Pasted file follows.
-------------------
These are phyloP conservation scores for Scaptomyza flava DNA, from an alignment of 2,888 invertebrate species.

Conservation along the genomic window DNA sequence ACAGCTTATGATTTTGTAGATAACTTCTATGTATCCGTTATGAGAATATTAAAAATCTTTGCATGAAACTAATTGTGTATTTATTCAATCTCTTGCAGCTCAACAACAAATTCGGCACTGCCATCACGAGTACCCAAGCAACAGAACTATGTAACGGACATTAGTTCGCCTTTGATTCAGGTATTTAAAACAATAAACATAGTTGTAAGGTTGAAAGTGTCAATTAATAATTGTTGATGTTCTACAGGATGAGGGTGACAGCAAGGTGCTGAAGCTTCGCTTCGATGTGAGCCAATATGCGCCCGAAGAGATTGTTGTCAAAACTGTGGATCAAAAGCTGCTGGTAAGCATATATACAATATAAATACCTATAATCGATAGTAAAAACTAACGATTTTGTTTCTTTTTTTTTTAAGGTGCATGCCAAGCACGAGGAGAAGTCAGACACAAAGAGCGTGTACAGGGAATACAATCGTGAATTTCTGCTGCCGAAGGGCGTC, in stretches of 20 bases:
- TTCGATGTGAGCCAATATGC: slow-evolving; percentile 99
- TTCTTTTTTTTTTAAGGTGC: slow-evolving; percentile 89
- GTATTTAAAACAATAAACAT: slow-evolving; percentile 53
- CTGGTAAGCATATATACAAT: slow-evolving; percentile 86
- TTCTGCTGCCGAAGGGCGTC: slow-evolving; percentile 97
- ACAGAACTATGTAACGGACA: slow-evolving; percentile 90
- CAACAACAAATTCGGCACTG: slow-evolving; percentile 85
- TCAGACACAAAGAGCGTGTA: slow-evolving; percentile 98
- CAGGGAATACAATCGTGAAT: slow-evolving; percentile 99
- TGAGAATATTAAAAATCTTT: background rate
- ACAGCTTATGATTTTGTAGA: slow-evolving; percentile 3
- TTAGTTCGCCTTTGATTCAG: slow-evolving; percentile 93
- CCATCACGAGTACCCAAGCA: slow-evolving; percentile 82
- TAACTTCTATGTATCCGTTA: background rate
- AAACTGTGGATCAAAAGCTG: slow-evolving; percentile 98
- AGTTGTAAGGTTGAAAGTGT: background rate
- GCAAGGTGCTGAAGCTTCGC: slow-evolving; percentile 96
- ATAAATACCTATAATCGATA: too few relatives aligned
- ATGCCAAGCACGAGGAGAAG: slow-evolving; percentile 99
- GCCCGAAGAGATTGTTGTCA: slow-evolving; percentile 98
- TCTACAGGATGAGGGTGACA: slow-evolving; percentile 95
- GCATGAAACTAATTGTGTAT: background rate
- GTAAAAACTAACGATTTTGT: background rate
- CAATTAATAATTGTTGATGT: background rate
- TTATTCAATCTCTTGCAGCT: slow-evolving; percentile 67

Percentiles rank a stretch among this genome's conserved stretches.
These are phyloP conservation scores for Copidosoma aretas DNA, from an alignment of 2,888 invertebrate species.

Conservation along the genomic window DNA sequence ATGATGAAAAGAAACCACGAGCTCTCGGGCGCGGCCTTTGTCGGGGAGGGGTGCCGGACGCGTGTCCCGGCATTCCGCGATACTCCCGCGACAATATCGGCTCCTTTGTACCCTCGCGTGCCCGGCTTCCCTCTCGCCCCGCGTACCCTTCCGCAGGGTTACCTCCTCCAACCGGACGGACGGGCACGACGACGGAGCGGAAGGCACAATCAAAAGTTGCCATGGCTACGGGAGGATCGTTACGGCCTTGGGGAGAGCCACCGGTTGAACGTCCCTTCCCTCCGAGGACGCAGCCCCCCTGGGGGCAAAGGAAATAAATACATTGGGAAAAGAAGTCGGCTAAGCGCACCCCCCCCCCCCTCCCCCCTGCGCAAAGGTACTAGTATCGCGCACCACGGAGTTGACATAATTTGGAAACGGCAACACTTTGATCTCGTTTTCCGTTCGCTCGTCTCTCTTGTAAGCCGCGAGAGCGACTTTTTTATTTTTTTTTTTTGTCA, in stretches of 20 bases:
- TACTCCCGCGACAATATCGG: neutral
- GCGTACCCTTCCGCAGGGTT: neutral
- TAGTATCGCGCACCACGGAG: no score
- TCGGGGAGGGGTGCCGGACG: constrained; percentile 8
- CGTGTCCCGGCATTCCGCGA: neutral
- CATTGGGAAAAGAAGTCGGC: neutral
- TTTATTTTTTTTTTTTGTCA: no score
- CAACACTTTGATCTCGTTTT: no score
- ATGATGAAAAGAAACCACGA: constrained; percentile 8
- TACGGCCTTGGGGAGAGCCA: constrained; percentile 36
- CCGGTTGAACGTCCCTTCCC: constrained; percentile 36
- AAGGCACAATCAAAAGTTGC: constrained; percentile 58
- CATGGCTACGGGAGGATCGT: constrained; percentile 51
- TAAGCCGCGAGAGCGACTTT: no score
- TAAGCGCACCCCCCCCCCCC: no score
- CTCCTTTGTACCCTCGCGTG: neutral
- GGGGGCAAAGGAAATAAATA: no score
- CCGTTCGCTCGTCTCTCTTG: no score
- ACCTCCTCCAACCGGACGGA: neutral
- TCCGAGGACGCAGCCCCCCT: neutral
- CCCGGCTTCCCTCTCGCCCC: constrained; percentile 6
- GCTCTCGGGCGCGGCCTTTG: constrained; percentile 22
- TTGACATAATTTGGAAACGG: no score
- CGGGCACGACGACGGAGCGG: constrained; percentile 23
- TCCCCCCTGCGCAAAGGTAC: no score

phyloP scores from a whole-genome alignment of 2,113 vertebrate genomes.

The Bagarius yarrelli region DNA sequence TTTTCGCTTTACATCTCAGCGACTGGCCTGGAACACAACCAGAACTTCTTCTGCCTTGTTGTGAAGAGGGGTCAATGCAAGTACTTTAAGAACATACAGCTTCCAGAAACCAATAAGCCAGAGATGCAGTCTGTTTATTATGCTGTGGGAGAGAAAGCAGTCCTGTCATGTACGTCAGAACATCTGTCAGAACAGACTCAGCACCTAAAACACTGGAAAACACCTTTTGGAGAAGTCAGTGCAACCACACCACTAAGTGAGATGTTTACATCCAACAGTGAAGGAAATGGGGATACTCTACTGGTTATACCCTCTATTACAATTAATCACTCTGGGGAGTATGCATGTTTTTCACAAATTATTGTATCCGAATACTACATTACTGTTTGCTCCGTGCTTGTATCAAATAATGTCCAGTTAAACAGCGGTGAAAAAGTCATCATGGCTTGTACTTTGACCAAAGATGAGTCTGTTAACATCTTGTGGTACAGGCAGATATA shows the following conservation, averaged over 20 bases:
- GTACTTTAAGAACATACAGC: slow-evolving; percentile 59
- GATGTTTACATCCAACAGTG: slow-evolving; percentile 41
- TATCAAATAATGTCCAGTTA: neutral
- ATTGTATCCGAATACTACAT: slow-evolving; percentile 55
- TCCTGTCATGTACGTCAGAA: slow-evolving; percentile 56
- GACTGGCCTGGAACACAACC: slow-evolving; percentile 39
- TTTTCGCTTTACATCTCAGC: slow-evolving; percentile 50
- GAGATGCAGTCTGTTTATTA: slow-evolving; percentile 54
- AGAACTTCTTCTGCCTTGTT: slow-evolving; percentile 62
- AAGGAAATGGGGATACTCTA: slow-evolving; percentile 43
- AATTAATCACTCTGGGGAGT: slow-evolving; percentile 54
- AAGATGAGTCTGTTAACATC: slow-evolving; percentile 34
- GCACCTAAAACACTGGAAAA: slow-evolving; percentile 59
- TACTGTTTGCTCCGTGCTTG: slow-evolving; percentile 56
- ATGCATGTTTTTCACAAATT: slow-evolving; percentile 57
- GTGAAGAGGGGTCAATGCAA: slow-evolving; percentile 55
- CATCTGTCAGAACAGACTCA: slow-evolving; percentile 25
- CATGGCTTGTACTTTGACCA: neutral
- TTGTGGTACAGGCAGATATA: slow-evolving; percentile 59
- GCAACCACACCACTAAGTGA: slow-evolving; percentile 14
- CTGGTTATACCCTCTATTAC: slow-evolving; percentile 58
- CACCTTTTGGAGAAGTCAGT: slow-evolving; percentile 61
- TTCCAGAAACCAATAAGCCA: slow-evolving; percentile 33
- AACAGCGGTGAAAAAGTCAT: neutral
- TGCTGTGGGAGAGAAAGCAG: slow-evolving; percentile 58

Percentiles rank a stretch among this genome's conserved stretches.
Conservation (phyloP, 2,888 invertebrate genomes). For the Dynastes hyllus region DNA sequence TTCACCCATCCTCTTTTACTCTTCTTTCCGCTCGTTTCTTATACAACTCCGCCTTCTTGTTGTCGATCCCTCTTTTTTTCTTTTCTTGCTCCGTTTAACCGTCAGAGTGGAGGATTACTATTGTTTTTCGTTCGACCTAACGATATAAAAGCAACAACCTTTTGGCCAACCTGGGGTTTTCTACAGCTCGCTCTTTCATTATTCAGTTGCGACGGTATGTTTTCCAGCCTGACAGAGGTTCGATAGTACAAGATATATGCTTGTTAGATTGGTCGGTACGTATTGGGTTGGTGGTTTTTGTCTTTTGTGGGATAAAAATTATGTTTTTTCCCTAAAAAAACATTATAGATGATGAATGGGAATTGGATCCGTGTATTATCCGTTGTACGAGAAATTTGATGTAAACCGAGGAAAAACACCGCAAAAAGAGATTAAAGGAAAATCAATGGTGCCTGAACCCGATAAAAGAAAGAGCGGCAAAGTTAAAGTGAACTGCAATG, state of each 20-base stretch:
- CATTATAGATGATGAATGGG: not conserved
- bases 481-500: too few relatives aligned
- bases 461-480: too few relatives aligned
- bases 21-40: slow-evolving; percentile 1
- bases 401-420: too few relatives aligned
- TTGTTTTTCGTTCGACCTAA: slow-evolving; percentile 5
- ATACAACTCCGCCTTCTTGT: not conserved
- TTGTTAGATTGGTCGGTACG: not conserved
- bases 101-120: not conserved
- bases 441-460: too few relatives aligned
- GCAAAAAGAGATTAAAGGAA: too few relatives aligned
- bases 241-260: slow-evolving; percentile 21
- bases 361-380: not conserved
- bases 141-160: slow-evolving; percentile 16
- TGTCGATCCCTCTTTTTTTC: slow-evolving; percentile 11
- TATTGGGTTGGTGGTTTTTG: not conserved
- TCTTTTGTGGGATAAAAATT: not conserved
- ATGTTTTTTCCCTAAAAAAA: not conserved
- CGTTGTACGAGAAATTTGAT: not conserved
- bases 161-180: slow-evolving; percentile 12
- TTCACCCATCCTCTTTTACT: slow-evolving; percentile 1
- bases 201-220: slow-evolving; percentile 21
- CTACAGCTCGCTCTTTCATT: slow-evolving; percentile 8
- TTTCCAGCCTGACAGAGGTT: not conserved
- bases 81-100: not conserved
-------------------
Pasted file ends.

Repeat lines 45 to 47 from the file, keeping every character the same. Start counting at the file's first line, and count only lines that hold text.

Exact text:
- TAAGCGCACCCCCCCCCCCC: no score
- CTCCTTTGTACCCTCGCGTG: neutral
- GGGGGCAAAGGAAATAAATA: no score